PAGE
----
“I hear this shout,” I interrupted. “‘Sarge, I’m pissing on a fucking landmine!’ I then run around the rocks, which was stupid, mind you. You don’t run toward a land mine, but my boy might have been about to get his dick blown off.”

Devin laughed. “Sarge comes up. ‘Well, stop pissing on it, damnit!’”

“What?” Dani said.

“He was still taking a piss all over this old landmine,” I said. “He shouted, but he just kept on going.”

“Once you start, you can’t just stop,” Devin said. “But I realized what was what, so I turned around real fast-”

“And he pissed all over my boots,” I said, laughing. “You know, it’s a very good thing you didn’t need to go number two, my friend.”

Devin laughed. “Yup.” He looked at the two girls, who were red-faced laughing. “You see what I mean? Just random shit, and here we are.”

“Sounds scary,” Dani said.

“We had a good laugh about it, like now, but only after we got back,” I said. “Reminds me of that time we found what we thought was an IED. Turned out to be the inside of a dishwasher somebody tossed on the side of the road.”

“That’s what I’m talking about,” Devin said. “Just random stuff. At least it seems that way. You go through all that, then you come back, and things here just don’t seem to make sense. You don’t see how we could have… all this.”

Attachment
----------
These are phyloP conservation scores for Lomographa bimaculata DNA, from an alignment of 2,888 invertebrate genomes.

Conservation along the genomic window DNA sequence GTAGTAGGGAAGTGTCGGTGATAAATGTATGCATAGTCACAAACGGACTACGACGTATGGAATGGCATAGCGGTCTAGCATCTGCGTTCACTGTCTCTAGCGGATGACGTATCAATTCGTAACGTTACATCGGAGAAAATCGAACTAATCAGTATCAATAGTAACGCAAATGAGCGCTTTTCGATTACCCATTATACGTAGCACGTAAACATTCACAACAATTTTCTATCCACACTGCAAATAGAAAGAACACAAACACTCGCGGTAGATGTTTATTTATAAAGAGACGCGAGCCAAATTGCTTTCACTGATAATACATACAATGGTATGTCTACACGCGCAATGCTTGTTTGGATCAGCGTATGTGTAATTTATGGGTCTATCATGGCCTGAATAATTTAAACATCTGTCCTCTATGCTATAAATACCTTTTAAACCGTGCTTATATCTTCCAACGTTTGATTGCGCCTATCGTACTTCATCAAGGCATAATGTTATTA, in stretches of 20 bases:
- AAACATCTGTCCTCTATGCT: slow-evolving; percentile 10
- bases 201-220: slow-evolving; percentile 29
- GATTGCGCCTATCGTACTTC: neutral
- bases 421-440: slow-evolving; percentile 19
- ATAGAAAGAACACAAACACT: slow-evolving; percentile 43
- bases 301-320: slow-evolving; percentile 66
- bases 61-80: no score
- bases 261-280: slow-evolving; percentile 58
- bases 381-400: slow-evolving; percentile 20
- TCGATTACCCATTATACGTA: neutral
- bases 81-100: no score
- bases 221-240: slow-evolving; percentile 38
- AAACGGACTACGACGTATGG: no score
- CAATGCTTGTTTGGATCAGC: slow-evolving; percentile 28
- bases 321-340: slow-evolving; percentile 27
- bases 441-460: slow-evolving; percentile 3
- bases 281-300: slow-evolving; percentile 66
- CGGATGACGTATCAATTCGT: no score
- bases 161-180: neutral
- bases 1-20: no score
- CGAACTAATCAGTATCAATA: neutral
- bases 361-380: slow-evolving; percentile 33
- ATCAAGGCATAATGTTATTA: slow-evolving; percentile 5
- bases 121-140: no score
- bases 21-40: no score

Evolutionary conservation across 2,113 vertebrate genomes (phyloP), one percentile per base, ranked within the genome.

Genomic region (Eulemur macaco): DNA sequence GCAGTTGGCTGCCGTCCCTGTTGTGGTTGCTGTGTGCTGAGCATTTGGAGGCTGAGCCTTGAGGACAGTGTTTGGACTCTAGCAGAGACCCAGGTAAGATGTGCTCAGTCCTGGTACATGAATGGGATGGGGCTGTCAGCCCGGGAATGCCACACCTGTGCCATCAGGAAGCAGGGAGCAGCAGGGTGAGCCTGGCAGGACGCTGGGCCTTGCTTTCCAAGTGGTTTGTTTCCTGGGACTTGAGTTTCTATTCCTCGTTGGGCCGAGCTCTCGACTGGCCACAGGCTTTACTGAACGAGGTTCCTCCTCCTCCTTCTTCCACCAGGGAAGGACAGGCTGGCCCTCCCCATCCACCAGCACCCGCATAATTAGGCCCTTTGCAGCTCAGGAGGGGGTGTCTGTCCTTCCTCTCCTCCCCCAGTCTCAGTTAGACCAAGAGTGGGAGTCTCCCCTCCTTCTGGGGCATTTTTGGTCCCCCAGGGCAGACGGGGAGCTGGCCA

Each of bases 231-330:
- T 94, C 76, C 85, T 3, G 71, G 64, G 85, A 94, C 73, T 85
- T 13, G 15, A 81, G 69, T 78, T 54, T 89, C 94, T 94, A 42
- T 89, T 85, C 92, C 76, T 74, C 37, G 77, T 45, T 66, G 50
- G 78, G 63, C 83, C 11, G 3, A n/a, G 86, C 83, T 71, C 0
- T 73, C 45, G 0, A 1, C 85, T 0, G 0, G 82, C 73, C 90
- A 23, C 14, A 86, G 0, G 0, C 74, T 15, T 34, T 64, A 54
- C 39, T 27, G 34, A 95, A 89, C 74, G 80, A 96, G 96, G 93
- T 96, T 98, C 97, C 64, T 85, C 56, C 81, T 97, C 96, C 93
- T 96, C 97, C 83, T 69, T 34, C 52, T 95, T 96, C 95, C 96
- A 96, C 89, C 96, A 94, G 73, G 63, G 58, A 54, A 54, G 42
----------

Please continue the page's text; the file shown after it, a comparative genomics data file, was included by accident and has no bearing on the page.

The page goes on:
“You’ve said that a few times,” Dani said.

Devin nodded. “It’s how it is.” He was silent for a second. “Sam knows how I ended up getting out, but…” He narrowed his eyes as he looked at me. “We were getting ready to go somewhere. Funny, I don’t remember where again, and I was arguing over who got to ride shotgun with this PFC. Greg.”

“Good soldier,” I said. I added seriously, “Don’t tell this story, Devin.”

Devin ignored me. I could see his eyes staring into the fire, intense. “I thought it was my turn, but our CO didn’t care. We ended up flipping a coin, and I lost.”

Devin was silent for a few seconds.

“He died, and you didn’t, huh?” Dani said.

Devin nodded. “IED. Freak thing. Somehow got through the armor on that passenger side. Greg died instantly. I hope. I caught a little piece of metal in my hip. Enough to send me home. You know they gave me a medal for that shit?” Devin shook his head. “It’s random.” He reached in his pocket and took something out. “I still have the coin I flipped.” He held up a shiny coin.

“No shit,” I said.

“20 fils. Random-ass Kuwaiti coin I found.”

“Why do you think everything is so random?” Cindy said.

“Because it is,” Devin said.

“I don’t think everything is random,” Dani said. “I mean, you have free will, right?”

“Do I?” Devin said. He turned the coin over in his fingers. “There’s a little ship on this coin. Reminds me of a bible story.”

“Noah?” I said.

“Johah,” Devin replied. “He refused to do what God wanted him to do, which was go convert this city, and he runs away. He gets on a ship, and a storm hits. He thinks it’s God mad at him for running away from his mission, so he has the crew throw him overboard, and he gets eaten by a fish. Or a whale.”

“So, you don’t really think it’s random at all,” Dani said.